Secularization Part 1: The New Atheism

Possible examination question: Explore the arguments of modern atheists, including Richard Dawkins and evaluate the impact of these views and the responses to them.

These notes can be used for section 4.2 of your Christianity syllabus (on secularization) and 5.1(b) of your Philosophy syllabus (alternative explanations for religious beliefs).


The term ‘secularization’ refers to the process whereby religion/religious  belief in a society gradually declines and eventually dies out. Secularization theories are usually concerned with describing and explaining this process, which is typically held to be taking place regionally and/or globally.

Secularism is something different. It is the view that religion should be opposed or restricted.

Previously, we have looked at claims made by Dawkins that religion is harmful and irrational because the truth claims of faith are unscientifically irrational and unsupported by evidence. These are claims that you could discuss in connection with the above question, which has been taken from an Edexcel scheme of work for the Christianity paper.

Dawkins and other ‘New Atheists’ who you will be introduced to in these course notesdefinitely support secularism and would like to help along a process of secularization by promoting their ideas in popular books and television documentaries.

Later in the course, we will look at the theory that a process of secularization is happening in many parts of the world. For the moment, you just need to know that this theory is contested.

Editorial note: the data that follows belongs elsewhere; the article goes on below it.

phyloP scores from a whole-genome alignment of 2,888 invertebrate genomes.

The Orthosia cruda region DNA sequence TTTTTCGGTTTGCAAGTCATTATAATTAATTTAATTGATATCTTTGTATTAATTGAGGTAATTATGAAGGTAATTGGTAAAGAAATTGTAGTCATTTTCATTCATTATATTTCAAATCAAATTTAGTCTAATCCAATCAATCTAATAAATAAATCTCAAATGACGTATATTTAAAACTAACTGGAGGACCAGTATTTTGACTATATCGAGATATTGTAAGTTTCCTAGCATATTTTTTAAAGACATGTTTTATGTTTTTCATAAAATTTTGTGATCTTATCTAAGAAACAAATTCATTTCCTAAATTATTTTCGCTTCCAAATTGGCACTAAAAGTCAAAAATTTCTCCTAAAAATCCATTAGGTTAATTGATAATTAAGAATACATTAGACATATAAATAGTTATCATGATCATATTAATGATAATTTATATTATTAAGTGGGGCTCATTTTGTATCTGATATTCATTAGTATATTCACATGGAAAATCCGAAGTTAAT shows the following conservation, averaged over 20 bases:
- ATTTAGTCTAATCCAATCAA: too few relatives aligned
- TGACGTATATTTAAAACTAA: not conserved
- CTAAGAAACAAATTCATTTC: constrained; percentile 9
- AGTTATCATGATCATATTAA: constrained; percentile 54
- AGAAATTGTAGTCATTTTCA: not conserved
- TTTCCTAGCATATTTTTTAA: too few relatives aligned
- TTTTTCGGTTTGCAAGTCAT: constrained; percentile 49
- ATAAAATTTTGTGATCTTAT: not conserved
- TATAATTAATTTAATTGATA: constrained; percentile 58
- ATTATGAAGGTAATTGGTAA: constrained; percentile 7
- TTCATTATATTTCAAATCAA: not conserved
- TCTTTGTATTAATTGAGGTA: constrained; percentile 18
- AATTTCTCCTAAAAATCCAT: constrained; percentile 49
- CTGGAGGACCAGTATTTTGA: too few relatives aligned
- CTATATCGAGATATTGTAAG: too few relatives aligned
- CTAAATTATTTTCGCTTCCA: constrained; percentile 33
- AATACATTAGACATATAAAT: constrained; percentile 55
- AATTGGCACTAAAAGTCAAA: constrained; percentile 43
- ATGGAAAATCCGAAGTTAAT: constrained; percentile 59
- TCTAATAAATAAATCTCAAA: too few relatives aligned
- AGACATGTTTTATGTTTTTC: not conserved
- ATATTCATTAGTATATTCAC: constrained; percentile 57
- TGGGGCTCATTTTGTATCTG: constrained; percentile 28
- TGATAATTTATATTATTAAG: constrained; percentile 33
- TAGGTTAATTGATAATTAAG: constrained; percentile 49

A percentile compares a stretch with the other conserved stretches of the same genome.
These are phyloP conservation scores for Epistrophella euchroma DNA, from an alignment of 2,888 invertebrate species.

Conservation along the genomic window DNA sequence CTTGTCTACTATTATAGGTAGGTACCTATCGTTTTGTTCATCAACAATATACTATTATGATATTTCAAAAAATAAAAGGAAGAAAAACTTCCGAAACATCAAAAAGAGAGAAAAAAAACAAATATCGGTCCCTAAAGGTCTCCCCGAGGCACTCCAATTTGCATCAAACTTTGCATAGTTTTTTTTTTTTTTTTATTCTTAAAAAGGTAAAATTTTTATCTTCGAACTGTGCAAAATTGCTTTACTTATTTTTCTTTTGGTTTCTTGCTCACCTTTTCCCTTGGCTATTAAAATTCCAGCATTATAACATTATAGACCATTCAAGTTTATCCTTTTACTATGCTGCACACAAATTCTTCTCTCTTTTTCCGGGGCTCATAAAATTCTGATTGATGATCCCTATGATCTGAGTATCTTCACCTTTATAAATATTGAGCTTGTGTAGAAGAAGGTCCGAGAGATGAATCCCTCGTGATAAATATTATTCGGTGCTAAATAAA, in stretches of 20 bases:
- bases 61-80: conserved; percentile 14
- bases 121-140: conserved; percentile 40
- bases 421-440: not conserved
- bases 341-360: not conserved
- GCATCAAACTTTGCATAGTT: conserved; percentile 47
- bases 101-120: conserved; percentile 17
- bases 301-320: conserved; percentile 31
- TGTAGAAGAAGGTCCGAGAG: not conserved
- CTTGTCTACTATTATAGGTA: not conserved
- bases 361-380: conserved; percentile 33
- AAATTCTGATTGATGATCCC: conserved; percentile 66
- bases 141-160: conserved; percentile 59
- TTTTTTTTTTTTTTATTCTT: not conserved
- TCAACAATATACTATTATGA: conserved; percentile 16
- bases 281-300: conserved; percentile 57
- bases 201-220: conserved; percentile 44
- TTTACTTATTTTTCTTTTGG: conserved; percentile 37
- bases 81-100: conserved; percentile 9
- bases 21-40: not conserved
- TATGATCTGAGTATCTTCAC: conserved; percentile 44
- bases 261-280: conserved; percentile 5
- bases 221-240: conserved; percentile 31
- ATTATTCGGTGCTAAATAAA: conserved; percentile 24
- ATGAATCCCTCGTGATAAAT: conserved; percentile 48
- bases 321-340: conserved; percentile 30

What these course notes will provide is a brief overview of some New Atheist thinking together with an additional alternative explanation for the arising of religious belief. This is not in any textbook so it could help to make your answer to a 5.1(b) Philosophy based examination question more distinctive. There is no reason why you can’t use it for a Christianity question too.

The New Atheism

When 19 Muslims hijacked four planes and used them to destroy the World Trade Center and a section of the Pentagon, they forced into the open a belief that many people in the Western had been harbouring since the 1980’s, namely, that there is a special connection between Islam and terrorism.

As a consequence, some public intellectuals and scientists began to attack not just Islam but all religions, which were said to be based on delusional and harmful beliefs that prevent people from embracing science (e.g. evolution), secularism and the modern world.

Between 2004 and 2007, so many books were published that a movement was born: the New Atheism.

The titles were provocative. The first one out was Sam Harris’s The End of Faith: Religion, Terror and the Future of Reason, followed by Richard Dawkins’ The God Delusion, Daniel Dennett’s Breaking the Spell: Religion as a Natural Phenomenon and Christopher Hitchens’ God is not Great: How Religion Poisons Everything.

These authors are known collectively as the ‘four horsemen’ of the New Atheism. At the time of publication, Harris was a graduate student in neuroscience, while Dawkins is a biologist, Dennett a philosopher who has written widely on evolution, and Hitchens (who has since died) was a well-known journalist.  

Hitchens aside, the first three authors claim to speak for science, particularly its insistence that claims be grounded in reason and empirical evidence, not faith and emotion. For Harris, beliefs are the key to understanding the psychology of religion because in his view, believing a falsehood (e.g. Islamic martyrs will be rewarded with 72 virgins in heaven) makes religious people do harmful things (e.g. committing acts of terrorism).